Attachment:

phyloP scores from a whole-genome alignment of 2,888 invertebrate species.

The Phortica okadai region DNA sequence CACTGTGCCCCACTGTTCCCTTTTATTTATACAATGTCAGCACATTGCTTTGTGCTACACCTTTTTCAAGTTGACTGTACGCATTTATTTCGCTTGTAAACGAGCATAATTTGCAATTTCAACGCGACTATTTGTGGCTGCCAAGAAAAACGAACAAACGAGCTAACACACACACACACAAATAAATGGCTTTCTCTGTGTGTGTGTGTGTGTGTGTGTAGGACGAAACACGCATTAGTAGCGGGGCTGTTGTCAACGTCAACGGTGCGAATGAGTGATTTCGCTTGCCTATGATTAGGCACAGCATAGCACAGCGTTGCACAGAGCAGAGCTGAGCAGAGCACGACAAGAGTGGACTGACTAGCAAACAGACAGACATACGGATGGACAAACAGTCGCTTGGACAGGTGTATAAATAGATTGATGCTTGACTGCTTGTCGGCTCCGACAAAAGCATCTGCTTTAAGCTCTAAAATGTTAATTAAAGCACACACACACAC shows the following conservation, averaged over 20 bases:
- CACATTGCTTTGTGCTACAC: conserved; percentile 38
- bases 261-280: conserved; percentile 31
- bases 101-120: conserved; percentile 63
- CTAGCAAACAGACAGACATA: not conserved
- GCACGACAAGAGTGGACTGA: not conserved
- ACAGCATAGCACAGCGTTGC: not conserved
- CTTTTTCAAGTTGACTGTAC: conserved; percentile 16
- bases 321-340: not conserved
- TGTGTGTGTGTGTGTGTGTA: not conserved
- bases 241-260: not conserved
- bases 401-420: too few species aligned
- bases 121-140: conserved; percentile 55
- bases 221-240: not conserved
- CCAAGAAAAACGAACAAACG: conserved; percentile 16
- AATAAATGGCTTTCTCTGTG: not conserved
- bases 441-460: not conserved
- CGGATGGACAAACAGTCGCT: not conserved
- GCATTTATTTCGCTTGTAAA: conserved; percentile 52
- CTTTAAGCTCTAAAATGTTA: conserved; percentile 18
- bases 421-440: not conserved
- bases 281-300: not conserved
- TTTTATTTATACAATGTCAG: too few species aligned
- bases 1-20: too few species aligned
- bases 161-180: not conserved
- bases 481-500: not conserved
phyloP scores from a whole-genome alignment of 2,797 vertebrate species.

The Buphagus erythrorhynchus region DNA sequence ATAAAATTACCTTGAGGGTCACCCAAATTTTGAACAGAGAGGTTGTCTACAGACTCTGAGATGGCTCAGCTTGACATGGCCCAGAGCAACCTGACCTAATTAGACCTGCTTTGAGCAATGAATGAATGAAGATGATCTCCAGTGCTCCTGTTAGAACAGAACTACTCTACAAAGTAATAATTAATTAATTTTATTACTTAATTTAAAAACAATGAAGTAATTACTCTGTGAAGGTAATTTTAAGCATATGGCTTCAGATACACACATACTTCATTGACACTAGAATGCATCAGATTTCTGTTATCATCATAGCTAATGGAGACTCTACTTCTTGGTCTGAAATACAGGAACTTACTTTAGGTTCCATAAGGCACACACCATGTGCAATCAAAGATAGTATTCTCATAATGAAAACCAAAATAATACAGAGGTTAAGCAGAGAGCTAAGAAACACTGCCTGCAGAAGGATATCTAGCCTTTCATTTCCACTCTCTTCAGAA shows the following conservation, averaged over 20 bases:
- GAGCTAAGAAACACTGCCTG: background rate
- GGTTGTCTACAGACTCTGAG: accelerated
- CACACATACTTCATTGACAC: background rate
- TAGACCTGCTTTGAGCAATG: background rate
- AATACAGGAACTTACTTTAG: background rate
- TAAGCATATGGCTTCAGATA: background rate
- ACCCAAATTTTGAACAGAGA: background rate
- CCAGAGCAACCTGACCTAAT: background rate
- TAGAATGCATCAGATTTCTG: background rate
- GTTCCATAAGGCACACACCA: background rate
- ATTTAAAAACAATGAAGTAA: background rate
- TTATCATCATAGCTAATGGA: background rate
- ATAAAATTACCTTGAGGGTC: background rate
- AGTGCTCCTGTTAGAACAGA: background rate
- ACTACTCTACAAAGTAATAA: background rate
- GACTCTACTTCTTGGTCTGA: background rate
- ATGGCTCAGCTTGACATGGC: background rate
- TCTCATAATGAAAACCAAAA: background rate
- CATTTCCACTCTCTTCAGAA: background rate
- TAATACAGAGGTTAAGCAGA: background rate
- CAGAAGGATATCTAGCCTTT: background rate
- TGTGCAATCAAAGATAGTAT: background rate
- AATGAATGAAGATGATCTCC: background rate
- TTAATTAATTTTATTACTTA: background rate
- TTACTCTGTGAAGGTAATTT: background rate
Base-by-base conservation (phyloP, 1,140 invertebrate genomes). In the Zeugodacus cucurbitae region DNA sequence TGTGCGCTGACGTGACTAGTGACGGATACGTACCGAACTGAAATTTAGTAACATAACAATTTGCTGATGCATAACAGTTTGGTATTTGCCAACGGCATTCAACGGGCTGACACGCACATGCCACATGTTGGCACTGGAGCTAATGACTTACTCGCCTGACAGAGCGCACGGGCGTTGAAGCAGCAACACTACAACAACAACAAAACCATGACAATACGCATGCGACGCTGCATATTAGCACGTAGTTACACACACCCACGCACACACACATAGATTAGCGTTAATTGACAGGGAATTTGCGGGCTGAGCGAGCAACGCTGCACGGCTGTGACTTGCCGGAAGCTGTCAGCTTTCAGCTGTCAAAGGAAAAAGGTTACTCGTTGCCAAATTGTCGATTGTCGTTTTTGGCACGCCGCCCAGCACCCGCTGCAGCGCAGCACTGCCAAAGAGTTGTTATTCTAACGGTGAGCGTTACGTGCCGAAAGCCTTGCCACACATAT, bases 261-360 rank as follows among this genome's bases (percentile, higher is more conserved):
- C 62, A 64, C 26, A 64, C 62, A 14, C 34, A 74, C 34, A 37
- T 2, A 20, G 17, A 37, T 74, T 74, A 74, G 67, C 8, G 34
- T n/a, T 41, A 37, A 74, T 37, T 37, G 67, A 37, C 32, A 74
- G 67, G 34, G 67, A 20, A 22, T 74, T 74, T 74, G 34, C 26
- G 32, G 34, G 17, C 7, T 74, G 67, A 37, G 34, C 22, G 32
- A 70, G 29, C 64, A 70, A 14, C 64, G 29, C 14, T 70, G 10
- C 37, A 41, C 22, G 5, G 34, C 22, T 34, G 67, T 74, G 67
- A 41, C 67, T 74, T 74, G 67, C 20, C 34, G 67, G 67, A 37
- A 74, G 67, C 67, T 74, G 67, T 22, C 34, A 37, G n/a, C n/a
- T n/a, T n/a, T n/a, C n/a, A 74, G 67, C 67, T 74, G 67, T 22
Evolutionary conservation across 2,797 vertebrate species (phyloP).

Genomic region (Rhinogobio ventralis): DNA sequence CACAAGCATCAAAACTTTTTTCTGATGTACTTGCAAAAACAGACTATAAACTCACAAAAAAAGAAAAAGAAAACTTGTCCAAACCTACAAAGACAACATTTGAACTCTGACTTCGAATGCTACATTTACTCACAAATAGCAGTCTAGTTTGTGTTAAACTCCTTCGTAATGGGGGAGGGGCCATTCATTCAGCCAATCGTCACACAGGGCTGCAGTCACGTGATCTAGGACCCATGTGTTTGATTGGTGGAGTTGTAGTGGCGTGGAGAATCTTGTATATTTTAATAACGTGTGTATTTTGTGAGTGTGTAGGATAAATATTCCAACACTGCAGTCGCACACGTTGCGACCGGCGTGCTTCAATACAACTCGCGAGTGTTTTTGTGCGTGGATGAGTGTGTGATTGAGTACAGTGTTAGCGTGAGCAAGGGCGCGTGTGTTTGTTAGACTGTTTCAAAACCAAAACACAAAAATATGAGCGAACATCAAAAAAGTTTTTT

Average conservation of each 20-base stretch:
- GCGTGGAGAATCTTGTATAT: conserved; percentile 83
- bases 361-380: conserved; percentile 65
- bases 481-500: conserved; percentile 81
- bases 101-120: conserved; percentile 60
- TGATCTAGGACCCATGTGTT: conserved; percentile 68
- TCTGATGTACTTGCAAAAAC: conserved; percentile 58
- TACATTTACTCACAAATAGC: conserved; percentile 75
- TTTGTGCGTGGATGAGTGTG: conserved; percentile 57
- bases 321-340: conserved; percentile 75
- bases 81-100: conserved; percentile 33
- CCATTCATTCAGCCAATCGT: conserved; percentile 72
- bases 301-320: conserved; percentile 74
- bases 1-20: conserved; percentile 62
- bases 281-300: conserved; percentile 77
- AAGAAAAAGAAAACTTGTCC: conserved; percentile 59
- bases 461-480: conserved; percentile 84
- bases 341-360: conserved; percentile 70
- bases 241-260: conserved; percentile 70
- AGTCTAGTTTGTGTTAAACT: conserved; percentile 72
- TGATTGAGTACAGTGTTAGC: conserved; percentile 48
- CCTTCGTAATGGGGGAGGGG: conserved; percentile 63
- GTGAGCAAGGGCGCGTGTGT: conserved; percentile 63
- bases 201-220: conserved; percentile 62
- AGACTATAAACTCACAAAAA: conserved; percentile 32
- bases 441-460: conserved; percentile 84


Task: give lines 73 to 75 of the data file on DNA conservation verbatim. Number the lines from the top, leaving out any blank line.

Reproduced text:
- TGATCTAGGACCCATGTGTT: conserved; percentile 68
- TCTGATGTACTTGCAAAAAC: conserved; percentile 58
- TACATTTACTCACAAATAGC: conserved; percentile 75